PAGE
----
Parker doesn't take this advice. He starts wearing the dark suit under his street clothes, and eventually his Dr. Jekyll lets his Mr. Hyde slip the leash. The influence of Dark Spidey recreates Parker as a smooth hipster, arrogant, cold, and sexually confident. In one of these incarnations or the other Parker is kept busy maneuvering through an extraordinarily complex plot with villains galore. His best friend/vengeful enemy Harry Osborn (James Franco) reappears, and there is a host of new bad guys, ranging from the parasite alien who constitutes the evil suit to Flint Marko (Thomas Haden Church) and Eddie Brock (Topher Grace), those last two familiar as the villains Sandman and Venom from Spider-Man's Marvel Comics origins.
Parker’s longtime sweetheart, Mary Jane Watson (Kirsten Dunst) is back, but the road to true love runs pretty bumpy for the couple, and he is distracted by a rival love-interest, Gwen Stacy (Bryce Dallas Howard), also from Marvel Comics. In a telling newsroom incident that reveals Parker's new ugly side he reveals, with showy contempt, a mistake made by a photographer at the Daily Globe where Parker also works, to the boss and other employees. The man is instantly fired, and complains to Parker, "Why don't you give a guy a break?" Parker sneers, "You want forgiveness? Get religion."
Yet like its predecessors, "Spider-Man 3" is surprisingly respectful of religion and faith. Parker eventually gets really worried about the dark suit's effect--and just at that moment he notices the cross on top of a church steeple. He perches on the steeple like a gargoyle and then, under the shadow of the tolling church bell, he manages to peel away the clinging parasite that had enclosed him in the powerful black suit. The rubbery alien falls and finds a new victim to encase: Eddie Brock, the news photographer Parker had earlier humiliated and gotten fired.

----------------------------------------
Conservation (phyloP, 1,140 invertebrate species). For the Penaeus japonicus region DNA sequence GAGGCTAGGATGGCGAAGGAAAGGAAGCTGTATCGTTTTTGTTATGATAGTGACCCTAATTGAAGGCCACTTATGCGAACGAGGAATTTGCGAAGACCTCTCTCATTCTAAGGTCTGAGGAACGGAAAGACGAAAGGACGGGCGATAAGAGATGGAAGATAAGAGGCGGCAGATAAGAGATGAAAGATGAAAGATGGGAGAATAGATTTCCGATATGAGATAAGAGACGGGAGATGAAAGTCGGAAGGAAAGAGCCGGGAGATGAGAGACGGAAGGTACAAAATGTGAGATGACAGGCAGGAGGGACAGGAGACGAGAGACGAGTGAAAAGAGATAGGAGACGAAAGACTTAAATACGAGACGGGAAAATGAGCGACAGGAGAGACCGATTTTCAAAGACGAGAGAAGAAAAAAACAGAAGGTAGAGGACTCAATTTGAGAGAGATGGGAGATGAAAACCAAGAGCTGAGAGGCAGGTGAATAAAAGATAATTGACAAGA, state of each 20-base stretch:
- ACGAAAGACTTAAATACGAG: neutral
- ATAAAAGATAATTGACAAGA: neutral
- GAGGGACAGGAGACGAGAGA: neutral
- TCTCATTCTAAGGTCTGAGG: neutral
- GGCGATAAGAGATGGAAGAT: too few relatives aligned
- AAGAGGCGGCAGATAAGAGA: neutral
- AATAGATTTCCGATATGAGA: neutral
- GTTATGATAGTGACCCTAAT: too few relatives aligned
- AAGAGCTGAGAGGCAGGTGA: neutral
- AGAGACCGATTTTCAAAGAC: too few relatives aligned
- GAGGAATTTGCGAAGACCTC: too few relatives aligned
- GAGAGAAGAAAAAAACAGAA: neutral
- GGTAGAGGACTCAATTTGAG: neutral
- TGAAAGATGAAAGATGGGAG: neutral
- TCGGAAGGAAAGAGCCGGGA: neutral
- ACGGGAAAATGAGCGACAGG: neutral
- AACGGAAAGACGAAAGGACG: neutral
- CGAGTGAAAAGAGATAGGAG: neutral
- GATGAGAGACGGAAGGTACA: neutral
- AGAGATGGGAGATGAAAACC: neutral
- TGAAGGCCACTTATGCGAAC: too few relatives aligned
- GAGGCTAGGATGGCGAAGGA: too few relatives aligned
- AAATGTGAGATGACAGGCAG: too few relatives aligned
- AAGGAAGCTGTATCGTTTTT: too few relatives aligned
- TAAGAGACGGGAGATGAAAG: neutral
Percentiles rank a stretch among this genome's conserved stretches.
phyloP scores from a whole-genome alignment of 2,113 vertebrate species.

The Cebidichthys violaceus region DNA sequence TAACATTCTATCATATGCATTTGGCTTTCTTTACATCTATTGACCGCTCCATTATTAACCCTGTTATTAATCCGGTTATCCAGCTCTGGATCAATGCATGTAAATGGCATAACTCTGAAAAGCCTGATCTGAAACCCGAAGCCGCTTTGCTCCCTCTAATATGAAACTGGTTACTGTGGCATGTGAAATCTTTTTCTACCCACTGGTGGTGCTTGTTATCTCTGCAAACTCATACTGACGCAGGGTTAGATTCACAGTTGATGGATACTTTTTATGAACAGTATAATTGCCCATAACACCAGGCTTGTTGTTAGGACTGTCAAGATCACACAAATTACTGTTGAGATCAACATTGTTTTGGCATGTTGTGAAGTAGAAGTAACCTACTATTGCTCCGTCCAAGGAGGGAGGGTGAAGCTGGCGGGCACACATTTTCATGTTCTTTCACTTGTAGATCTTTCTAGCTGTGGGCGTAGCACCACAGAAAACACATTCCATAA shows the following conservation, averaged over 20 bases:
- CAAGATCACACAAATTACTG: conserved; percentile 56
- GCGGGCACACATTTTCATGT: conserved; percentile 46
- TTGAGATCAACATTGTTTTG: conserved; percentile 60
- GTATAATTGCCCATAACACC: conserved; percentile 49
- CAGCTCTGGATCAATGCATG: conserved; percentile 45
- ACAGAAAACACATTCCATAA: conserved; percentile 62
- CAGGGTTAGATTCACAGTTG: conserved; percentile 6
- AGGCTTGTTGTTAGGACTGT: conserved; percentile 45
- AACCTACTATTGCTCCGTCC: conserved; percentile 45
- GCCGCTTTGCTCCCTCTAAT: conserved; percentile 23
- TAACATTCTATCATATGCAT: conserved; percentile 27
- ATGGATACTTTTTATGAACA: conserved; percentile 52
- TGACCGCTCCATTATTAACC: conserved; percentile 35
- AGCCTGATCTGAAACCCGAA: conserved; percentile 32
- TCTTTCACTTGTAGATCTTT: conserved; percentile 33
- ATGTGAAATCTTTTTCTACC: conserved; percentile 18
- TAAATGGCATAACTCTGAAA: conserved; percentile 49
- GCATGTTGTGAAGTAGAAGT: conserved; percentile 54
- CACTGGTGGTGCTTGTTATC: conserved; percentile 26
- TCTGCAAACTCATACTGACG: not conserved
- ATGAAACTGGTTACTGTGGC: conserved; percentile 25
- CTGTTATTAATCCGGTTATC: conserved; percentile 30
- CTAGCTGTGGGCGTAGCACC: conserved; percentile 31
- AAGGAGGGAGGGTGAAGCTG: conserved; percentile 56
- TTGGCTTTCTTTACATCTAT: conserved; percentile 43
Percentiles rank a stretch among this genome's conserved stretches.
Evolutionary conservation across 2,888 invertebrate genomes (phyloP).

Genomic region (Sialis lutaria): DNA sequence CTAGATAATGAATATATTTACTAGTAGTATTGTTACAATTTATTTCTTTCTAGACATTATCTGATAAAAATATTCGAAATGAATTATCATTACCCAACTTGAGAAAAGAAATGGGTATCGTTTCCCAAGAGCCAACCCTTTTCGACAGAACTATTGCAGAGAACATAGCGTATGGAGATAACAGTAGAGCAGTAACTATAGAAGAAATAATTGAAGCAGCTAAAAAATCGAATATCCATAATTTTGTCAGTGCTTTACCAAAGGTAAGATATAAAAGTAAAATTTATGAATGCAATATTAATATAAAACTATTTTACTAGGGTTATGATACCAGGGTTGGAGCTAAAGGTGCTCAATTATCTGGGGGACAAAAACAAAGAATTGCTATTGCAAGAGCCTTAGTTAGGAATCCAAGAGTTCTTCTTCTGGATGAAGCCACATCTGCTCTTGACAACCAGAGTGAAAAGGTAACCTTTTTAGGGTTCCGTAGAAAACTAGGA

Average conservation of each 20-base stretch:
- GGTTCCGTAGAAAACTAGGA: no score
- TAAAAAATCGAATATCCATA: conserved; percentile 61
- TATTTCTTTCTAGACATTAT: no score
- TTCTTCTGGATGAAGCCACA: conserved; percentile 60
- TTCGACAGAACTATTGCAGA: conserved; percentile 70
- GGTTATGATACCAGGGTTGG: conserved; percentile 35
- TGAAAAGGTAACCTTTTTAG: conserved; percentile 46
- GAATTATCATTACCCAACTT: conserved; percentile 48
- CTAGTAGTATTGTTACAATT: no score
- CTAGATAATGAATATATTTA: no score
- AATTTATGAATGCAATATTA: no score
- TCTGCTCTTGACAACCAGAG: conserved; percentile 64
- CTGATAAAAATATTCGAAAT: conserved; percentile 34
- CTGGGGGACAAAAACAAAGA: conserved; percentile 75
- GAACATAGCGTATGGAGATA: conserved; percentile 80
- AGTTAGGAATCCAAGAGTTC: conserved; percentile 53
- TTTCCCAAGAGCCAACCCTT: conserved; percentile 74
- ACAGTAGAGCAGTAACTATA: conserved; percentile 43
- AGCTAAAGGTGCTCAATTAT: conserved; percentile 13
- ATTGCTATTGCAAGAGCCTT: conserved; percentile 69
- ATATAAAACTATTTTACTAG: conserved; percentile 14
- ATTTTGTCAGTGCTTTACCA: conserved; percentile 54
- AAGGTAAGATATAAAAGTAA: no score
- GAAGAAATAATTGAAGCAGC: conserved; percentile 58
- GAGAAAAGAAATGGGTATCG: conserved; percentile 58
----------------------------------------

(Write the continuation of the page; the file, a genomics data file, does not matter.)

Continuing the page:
In a climactic scene, Parker pleads with Brock to give up the poisonous black suit: "I know what it feels like, it feels good, that power--but you'll lose yourself." But the fronds of rubbery black caress and surround Brock's head, a good representation of the power of aggressive, distorting thoughts. As the darkness wraps over his eyes, Brock grins and says, "I like being bad. It makes me happy."
Parker's last words in the film reiterate the overarching theme of the "Spider-Man" series, that power must be governed by responsibility. He intones: "Whatever comes our way, whatever battle is raging inside us, we always have a choice. It's the choices that make us what we are, and we can always choose to do the right thing." In other words, some choices are bad choices ("I like being bad"). And even small choices shape the chooser, bit by bit, perhaps into something he would not choose to be.
I haven't mentioned the fight scenes, which is where most of the action-movie special effects come in. I'm not the best judge of high-quality stuff-blowing-up, but there did seem to be a lot of people and things flying through the air, slamming into other things, catching fire, and so forth. It seemed strangely irrelevant to the morally serious interaction and dialogue that came between the noisy sequences--sort of like the moments in old-fashioned musicals where characters would suddenly step out of character to face the camera and sing. In the "Spider-Man" movies, they suddenly start hitting each other.
I don't get it, but I know for some viewers that will be the "best part" of "Spider-Man 3." Yet even they may find that the other stuff, the dialogue and characters and underlying themes, are all richer than the usual action-movie fare--it's a banquet of a movie.